(Update: After posting this, I see that Mr. Rennie realized his error and retracted his false accusation. I appreciate Mr. Rennie’s honesty and I now retract now my claim that he made a false accusation.)

The Molecular Data
Regarding the molecular data, Mr. Rennie disputes whether challenges to common ancestry are legitimate inferences from the molecular data. I provided multiple quotes from mainstream scientific sources which legitimately allow people to question common descent. If this is the “specific phylogenetic reconstruction” of the tree/bush/tangled-thicket of life under the molecular data, then has common descent broken down? I’ll let readers decide for themselves:

To my eyes, this looks much more like a tangled thicket and a bush than a tree–which means common ancestry has a challenge here. But regardless, look at this prediction made by Emile Zuckerkandl and Linus Pauling in 1965 about regarding how molecular data would confirm macroevolution and common descent:

“It will be determined to what extent the phylogenic tree, as derived from molecular data in complete independence from the results of organismal biology, coincides with the phylogenic tree constructed on the basis of organismal biology. If the two phylogenic trees are mostly in agreement with respect to the topology of branching, the best available single proof of the reality of macro-evolution would be furnished. Indeed, only the theory of evolution, combined with the realization that events at any supramolecular level are consistent with molecular events, could reasonably account for such a congruence between lines of evidence obtained independently, namely amino acid sequences of homologous polypeptide chains on the one hand, and the finds of organismal taxonomy and paleontology on the other hand. Besides offering an intellectual satisfaction to some, the advertising of such evidence would of course amount to beating a dead horse. Some beating of dead horses may be ethical, when here and there they display unexpected twitches that look like life.”

(“Evolutionary Divergence and Convergence in Proteins.” in Evolving Genes and Proteins, p. 101. (1965))

So they predicted that similarities in predicted trees between organismal taxonomy and DNA sequences would be the ultimate “proof” of macroevolution. Has history borne out their hypothesis? Let’s consider what more recent authorities have said since we unlocked the sequences of the genetic code:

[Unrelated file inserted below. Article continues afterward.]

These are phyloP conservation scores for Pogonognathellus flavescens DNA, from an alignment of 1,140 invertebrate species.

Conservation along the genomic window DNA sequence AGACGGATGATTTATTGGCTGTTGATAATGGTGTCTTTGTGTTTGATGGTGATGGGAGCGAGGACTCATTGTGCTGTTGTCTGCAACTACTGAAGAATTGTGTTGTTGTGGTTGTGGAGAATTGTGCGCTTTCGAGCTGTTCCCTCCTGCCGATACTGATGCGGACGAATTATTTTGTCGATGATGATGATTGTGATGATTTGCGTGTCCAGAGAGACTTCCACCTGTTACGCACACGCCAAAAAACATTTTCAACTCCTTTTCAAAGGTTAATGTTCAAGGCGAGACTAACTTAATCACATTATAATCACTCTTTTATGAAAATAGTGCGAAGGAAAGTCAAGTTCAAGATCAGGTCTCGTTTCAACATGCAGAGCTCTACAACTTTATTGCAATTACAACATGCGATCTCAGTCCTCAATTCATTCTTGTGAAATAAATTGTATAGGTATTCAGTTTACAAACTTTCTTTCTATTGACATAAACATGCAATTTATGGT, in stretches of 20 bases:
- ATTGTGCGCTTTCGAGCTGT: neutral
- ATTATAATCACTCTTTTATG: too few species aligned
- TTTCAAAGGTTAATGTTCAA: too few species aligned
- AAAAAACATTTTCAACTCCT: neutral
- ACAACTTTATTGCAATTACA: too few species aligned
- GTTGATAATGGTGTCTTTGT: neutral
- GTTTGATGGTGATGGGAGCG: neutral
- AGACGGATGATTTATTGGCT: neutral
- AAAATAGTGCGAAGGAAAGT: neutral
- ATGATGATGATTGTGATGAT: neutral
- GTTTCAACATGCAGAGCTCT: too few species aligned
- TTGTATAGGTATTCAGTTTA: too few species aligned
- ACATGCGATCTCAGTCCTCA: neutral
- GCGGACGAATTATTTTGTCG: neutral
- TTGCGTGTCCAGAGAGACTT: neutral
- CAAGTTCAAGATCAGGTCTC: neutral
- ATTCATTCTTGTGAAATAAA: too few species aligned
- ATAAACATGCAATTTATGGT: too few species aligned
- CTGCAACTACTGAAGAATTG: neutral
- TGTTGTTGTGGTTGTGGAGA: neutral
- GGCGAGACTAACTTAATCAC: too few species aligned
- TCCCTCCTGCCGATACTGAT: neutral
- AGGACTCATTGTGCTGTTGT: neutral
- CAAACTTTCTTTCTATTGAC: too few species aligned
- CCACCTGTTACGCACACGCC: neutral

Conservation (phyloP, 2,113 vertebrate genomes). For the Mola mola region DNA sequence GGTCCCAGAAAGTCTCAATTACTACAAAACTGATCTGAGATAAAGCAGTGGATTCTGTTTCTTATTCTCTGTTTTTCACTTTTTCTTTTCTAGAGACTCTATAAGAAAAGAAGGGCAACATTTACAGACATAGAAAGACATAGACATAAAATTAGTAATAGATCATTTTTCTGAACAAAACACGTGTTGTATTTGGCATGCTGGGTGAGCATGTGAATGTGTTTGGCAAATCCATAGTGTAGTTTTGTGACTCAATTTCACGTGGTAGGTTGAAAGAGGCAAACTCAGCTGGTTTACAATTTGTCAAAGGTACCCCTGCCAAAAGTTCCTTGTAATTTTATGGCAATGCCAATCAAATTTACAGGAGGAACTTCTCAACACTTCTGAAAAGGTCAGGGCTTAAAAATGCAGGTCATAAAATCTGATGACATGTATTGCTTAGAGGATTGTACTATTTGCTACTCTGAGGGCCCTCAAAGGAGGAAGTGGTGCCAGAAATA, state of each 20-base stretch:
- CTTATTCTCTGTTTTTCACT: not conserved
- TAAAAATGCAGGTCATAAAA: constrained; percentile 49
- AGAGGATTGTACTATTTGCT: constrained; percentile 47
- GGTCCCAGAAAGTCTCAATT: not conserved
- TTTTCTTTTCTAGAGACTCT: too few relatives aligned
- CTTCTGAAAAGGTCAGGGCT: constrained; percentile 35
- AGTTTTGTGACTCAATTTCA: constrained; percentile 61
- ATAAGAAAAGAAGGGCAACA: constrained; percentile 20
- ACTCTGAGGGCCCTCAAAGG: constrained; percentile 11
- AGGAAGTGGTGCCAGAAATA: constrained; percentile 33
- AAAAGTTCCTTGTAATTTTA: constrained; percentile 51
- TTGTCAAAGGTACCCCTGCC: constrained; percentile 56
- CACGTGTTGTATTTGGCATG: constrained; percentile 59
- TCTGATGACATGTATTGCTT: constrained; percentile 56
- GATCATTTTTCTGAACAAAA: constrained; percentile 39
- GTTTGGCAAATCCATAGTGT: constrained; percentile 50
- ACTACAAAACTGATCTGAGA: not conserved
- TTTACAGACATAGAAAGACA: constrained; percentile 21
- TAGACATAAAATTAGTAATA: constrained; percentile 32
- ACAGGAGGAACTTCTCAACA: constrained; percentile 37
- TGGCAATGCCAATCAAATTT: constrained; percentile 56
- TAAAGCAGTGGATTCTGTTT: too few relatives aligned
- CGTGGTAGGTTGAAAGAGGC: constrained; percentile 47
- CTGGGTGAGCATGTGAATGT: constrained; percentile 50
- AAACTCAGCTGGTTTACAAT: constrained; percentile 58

“As morphologists with high hopes of molecular systematics, we end this survey with our hopes dampened. Congruence between molecular phylogenies is as elusive as it is in morphology and as it is between molecules and morphology” (Patterson et al., “Congruence between Molecular and Morphological Phylogenies”, Annual Review of Ecology and Systematics, vol 24, pg. 179)

“New genome sequences are mystifying evolutionary biologists .. . on one front the study of evolution-the information pouring out in the genome sequences has so far proved more confusing than enlightening. Indeed, it threatens to overturn what researchers though they already knew about how microbes evolved and gave rise to higher organisms” (Science V. 280, May 1, 1998 pg. 672)

“[M]olecular systematics has not yet produced phylogenetic trees of broad phylum relationships more robust than those based on morphology.” (Rudolf A. Raff, Charles R. Marshall, James M. Turbeville, “Using DNA Sequences to Unravel the Cambrian Radiation of the Animal Phyla,” Annual Review of Ecology and Systematics, Vol. 25, pgs. 351-375 (1994).)

“That molecular evidence typically squares with morphological patterns is a view held by many biologists, but interestingly, by relatively few systematists. Most of the latter know that the two lines of evidence may often be incongruent.” (Masami Hasegawa, Jun Adachi, Michel C. Milinkovitch, “Novel Phylogeny of Whales Supported by Total Molecular Evidence,” Journal of Molecular Evolution 44 (Supplement 1, 1997): S117-S120)

“the wealth of competing morphological, as well as molecular proposals [of] the prevailing phylogenies of the mammalian orders would reduce [the mammalian tree] to an unresolved bush, the only consistent clade probably being the grouping of elephants and sea cows.” (De Jong, W. W. Molecules remodel the mammalian tree. Tree Vol 13, No 7, pg. 270-274 (July 7, 1998))

“When biologists talk of the ‘evolution wars’, they usually mean the ongoing battle for supremacy in American schoolrooms between Darwinists and their creationist opponents. But the phrase could also be applied to a debate that is raging within systematics. On one side stand traditionalists who have built evolutionary trees from decades of work on species’ morphological characteristics. On the other lie molecular systematists, who are convinced that comparisons of DNA and other biological molecules are the best way to unravel the secrets of evolutionary history. (“Bones, Molecules or Both” by Trisha Gura in Nature vol 406, 230 – 233 (2000).)

“[O]ur ability to reconstruct accurately the tree of life may not have improved significantly over the last 100 years”
“Despite increasing methodological sophistication, phylogenies derived from morphology, and those inferred from molecules, are not always converging on a consensus.”